Genesis by Jayanta Mahapatra

The apple sits on an old examination bed
in the world’s foyer.

The stony silence of the men staring hard
crosses the line of sanity.

Why do I think of this,
drowning in the depth of lost time?

Maybe nothing came from anything,
a long drawn-out yawn from nowhere.

Maybe my mother’s soul set the apple free,
making it roll down the road.

And I look for the same sense of stillness,
hoping it will heal me.

The myth has its head stuck in the fork of a tree.
And the spirits of knowledge won’t let it pass.


The poet deftly weaves a structure around the Christian myth relating to the ‘apple’ or the forbidden fruit in the poem ‘Genesis’.

The poet shows the difference between the nature of knowledge and the instinctive spontaneity of human being, inherited from Adam and Eve who by eating the forbidden fruit have set themselves free. In one hand the poet shows the sense of freedom, spontaneity and a sense of adventure and on the other hand a kind of closure that religious knowledge brings. The poet doesn’t make any preference. Rather he makes the ‘apple’ a symbol both of freedom, from individual point of view and perversion from religious point of view. The poet’s intention is not to point out what is right or what is wrong.

The poem is rather a site for multi layers of meanings. The poet with deconstructive spirit sets stage ready in the text for the greater exploration of knowledge. In this process he only points out that there is a ‘genesis’ of each and every set of knowledge which might undergo a change in course of time. When things go on in an endless process the boundary line between sanity and insanity gets blurred. This binary concept of sanity and insanity is something which is constructed by human beings. As the poem moves towards the second stanza, one finds the attempt of the poet to go beyond this closed construct.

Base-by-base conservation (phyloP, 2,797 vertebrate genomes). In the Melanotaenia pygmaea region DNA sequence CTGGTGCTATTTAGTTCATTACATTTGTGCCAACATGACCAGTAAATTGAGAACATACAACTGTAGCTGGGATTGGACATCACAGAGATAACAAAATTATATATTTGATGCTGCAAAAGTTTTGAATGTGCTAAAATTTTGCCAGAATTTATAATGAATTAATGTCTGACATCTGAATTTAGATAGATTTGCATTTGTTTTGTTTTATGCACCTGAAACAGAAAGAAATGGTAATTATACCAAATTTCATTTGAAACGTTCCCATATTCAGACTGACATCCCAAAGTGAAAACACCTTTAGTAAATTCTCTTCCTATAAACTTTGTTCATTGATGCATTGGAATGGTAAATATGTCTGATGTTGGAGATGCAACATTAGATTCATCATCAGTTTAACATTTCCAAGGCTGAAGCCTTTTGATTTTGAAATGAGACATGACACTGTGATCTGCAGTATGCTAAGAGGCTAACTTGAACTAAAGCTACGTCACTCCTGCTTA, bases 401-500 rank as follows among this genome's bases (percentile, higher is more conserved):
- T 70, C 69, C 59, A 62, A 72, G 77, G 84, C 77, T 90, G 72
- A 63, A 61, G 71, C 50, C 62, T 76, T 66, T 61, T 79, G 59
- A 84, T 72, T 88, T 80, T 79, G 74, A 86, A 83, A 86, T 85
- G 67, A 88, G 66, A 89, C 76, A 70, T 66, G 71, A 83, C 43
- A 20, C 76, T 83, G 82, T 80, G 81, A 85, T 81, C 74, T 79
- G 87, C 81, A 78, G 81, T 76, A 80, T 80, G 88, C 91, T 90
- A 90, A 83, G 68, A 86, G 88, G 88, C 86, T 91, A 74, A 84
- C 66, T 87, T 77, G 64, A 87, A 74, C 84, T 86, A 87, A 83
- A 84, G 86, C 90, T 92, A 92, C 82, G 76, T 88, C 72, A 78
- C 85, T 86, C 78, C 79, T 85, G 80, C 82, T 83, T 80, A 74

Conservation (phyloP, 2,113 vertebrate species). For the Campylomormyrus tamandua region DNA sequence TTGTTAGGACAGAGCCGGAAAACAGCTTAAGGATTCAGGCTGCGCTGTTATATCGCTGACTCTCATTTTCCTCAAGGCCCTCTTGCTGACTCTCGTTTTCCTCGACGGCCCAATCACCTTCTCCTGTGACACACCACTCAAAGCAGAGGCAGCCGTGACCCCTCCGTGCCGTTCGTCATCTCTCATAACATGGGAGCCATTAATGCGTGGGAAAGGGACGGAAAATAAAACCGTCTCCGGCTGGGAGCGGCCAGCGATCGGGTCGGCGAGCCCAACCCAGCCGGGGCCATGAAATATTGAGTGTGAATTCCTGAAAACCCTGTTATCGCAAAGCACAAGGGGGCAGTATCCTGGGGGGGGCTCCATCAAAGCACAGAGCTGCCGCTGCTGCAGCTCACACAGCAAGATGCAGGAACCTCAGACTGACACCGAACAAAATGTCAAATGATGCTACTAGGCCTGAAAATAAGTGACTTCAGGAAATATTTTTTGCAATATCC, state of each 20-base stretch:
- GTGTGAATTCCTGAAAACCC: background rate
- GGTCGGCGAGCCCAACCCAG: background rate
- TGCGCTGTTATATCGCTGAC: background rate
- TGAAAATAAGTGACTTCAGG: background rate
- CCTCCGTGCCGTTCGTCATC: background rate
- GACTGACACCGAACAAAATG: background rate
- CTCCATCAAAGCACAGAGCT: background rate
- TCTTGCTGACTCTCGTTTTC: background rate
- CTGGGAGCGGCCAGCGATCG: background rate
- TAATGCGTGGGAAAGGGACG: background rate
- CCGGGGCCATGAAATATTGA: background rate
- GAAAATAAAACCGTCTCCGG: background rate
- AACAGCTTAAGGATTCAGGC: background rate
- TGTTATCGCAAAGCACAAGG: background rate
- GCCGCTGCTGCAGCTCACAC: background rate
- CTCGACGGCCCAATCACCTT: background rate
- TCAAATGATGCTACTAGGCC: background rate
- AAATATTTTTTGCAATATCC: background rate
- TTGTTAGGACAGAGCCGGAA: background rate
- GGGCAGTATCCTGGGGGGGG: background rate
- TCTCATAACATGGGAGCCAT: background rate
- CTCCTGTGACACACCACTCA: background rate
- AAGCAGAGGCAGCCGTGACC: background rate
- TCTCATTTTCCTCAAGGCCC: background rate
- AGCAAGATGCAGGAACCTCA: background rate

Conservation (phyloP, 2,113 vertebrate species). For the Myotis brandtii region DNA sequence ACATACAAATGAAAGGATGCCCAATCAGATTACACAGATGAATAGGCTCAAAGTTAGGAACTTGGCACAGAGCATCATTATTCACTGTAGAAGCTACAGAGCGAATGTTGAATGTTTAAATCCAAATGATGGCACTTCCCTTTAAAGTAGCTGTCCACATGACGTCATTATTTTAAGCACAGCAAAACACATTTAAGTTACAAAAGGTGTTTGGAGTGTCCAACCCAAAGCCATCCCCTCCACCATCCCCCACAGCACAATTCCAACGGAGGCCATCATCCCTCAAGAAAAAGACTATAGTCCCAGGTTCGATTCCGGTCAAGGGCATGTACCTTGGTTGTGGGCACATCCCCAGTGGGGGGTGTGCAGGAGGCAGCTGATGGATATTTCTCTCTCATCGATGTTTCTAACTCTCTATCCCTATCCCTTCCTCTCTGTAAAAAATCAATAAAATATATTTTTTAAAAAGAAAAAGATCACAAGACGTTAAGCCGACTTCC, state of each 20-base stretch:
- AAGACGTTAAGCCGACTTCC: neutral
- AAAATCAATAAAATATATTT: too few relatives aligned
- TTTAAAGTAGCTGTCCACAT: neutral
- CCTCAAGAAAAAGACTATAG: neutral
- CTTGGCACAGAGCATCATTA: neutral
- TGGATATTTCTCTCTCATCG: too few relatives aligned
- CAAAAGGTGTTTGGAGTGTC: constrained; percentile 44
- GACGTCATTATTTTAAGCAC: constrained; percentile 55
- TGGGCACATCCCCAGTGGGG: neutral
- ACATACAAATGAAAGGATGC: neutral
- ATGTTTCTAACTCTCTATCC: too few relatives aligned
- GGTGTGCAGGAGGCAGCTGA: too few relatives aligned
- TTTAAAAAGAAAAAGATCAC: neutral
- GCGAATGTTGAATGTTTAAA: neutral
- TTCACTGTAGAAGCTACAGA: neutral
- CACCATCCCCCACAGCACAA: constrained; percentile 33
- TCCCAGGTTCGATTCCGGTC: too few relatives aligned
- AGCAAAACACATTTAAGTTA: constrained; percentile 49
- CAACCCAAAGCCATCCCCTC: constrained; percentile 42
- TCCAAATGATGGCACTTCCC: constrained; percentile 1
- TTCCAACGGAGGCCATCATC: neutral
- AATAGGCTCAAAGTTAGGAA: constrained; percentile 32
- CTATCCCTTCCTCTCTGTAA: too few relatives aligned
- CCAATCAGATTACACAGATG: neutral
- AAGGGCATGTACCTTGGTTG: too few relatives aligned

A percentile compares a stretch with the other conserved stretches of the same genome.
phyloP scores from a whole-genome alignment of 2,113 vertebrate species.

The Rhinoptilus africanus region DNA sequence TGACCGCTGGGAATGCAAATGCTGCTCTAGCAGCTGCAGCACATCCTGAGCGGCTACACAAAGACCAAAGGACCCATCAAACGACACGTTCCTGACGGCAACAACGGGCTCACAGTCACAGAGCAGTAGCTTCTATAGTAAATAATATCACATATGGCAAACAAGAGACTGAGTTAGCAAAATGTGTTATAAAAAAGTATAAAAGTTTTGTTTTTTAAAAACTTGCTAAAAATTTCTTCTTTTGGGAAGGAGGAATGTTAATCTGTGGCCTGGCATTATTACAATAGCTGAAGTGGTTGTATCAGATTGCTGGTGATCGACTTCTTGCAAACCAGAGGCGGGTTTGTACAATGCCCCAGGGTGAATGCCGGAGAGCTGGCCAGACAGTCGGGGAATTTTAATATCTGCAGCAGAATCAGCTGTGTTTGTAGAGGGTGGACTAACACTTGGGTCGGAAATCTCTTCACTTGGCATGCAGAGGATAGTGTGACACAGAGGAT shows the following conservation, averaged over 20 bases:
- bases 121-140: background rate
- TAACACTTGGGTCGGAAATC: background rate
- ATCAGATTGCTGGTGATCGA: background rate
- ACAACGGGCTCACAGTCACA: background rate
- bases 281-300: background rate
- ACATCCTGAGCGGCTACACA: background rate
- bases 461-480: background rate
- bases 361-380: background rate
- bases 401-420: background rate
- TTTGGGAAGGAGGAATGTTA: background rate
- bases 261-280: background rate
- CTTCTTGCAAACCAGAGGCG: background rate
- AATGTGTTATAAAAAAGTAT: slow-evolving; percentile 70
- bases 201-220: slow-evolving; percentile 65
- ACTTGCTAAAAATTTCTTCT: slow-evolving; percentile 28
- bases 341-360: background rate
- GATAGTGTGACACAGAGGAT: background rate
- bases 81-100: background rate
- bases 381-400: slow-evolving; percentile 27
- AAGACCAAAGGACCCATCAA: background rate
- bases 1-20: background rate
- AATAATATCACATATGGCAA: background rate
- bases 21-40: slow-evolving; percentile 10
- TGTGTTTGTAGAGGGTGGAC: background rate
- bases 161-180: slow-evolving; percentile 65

The spirit of exploration becomes intense in the fifth stanza because it is Eve, who represents the mother of mankind , takes the apple, the forbidden fruit. Mahapatra shows that taking the forbidden fruit is just a beginning of the Faustian adventure. Hence, mankind itself is a delicate articulation of Eveand Adam.

‘Silence’ in the second stanza and ‘stillness’ in the sixth stanza are the symbols of infinite time.It is the time which plays a great role in Mahapatra’s poems. Time changes everything. Time glorifies everything. Ultimately it is the time which mortalizes or immortalizes everything. It is this sense of time which Mahapatra develops not only by himself but also inherits unconsciously from Orissa’s rich cultural past. The construction of Orissa as well as Mahapatra is a coincidence: Orissa is constituted of its past,present and future in the form of a vision, so also Mahapatra, his poetic mind consists of an assimilation of the past ethos of Orissa, its present self-expression and its dreams.

In the poem ‘Genesis’, the poet leads the readers , however, to a realm of myth, reality and vision and leaves upto them for analysis, even though it may not be final, which might be an ‘and’ without an ‘end’.

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